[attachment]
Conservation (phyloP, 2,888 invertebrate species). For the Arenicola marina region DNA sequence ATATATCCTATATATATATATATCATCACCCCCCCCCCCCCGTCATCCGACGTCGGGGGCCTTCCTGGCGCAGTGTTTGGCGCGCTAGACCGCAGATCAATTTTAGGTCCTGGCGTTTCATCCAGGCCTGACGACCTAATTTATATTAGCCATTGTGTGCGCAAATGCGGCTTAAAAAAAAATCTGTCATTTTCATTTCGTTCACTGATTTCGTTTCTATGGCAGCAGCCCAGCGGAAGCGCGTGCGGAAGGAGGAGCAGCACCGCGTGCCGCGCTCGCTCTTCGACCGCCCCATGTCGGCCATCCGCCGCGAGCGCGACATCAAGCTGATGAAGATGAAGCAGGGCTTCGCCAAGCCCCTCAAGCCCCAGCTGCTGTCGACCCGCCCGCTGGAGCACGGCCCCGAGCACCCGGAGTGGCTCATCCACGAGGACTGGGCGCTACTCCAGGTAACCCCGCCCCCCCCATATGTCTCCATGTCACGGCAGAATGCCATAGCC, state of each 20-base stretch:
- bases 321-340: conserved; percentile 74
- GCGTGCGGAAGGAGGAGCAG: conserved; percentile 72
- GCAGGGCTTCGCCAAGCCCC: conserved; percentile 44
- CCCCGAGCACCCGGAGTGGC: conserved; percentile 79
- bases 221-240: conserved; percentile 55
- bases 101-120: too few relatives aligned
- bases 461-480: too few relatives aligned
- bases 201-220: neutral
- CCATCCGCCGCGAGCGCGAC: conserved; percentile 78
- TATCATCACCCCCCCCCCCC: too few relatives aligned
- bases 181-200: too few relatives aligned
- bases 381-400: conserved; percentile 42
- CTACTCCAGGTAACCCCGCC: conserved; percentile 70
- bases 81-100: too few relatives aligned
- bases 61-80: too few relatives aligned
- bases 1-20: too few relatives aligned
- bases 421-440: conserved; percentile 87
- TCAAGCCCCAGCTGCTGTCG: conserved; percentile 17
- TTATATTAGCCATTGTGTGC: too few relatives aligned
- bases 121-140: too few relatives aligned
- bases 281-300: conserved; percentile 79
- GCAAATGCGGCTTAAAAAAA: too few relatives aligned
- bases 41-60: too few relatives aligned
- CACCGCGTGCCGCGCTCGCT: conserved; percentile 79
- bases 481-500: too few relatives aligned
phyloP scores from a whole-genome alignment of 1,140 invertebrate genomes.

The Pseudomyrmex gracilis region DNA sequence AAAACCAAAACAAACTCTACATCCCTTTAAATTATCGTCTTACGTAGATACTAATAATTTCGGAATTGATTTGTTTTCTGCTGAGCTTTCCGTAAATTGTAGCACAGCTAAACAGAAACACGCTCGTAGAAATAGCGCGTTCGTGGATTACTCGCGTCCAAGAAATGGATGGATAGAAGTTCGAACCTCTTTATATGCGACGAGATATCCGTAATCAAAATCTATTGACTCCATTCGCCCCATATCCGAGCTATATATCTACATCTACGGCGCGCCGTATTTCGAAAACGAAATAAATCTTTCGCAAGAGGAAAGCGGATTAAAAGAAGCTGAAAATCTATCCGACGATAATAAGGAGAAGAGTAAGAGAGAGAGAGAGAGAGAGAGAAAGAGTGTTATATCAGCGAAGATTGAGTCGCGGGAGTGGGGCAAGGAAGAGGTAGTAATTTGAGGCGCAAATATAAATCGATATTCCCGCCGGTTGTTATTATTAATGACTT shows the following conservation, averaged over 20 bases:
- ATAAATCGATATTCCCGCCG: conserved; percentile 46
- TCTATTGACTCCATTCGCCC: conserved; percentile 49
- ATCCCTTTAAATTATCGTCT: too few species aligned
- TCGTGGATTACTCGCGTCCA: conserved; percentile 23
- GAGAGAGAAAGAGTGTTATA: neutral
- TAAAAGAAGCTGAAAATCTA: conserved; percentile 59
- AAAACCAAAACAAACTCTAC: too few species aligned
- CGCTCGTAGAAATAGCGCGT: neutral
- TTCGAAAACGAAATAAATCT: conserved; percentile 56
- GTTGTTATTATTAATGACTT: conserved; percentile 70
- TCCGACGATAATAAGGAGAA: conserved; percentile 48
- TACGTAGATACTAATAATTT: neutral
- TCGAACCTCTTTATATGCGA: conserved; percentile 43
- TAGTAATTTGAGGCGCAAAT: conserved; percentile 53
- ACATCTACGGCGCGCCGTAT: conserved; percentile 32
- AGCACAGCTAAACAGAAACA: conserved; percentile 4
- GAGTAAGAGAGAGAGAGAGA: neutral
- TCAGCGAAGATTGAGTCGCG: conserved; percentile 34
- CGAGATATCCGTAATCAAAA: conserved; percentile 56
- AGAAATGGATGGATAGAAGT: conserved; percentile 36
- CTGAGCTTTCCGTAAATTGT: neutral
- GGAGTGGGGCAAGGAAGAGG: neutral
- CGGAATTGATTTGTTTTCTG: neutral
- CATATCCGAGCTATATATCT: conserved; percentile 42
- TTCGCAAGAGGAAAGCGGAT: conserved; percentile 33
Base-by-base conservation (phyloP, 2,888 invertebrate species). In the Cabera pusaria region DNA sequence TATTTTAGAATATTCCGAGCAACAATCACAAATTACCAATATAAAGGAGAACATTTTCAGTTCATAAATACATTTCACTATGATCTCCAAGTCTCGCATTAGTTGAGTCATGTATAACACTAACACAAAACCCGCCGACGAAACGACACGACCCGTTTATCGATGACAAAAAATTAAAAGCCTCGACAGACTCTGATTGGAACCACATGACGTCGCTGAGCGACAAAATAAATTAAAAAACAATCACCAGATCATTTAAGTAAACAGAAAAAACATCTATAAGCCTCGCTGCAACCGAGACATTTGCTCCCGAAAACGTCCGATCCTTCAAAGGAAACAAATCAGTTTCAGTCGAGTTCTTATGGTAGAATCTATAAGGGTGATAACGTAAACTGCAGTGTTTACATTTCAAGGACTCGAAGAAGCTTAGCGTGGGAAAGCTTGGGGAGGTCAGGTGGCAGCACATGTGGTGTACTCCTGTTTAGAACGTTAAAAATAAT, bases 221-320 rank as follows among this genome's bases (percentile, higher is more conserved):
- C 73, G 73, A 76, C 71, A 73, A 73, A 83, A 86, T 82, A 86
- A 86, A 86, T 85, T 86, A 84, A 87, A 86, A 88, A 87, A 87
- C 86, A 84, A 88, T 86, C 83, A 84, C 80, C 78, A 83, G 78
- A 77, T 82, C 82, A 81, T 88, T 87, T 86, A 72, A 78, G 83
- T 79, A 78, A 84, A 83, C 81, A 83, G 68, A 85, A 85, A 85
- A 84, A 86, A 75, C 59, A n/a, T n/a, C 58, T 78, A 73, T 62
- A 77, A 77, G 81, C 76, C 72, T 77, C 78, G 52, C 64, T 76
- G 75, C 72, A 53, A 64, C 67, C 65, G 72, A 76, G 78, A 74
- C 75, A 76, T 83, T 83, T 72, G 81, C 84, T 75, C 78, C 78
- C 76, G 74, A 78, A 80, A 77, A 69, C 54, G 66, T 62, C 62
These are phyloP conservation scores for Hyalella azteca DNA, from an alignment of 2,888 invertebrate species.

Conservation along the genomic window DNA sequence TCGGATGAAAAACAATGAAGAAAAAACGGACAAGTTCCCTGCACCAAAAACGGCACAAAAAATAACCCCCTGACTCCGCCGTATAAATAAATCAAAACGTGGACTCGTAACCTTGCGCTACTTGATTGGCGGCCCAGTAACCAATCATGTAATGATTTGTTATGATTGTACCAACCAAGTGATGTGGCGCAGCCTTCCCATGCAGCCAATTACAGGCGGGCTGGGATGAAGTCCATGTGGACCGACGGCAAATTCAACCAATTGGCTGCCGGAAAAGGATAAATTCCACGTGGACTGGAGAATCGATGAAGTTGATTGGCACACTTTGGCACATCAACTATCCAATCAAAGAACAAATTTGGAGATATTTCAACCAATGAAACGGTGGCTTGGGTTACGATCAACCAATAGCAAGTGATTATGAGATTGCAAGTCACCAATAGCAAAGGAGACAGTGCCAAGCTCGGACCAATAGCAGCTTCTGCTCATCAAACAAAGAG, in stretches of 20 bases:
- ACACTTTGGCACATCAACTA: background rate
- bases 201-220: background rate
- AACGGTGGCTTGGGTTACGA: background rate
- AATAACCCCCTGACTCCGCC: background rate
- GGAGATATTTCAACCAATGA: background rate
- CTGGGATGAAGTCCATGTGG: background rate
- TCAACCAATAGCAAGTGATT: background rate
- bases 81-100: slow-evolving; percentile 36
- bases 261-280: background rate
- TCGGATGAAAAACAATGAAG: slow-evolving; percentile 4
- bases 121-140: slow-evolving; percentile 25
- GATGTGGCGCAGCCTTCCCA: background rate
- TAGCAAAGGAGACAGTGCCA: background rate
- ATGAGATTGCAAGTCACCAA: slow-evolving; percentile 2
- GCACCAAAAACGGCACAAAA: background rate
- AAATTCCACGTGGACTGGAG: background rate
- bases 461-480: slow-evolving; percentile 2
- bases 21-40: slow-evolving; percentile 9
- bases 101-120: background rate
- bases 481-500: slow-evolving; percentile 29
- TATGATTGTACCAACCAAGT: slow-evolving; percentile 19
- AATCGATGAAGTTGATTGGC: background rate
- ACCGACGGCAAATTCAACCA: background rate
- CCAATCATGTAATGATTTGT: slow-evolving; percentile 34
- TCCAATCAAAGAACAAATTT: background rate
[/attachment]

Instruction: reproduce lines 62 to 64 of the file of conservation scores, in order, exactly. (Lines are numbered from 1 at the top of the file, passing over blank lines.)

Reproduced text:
- G 75, C 72, A 53, A 64, C 67, C 65, G 72, A 76, G 78, A 74
- C 75, A 76, T 83, T 83, T 72, G 81, C 84, T 75, C 78, C 78
- C 76, G 74, A 78, A 80, A 77, A 69, C 54, G 66, T 62, C 62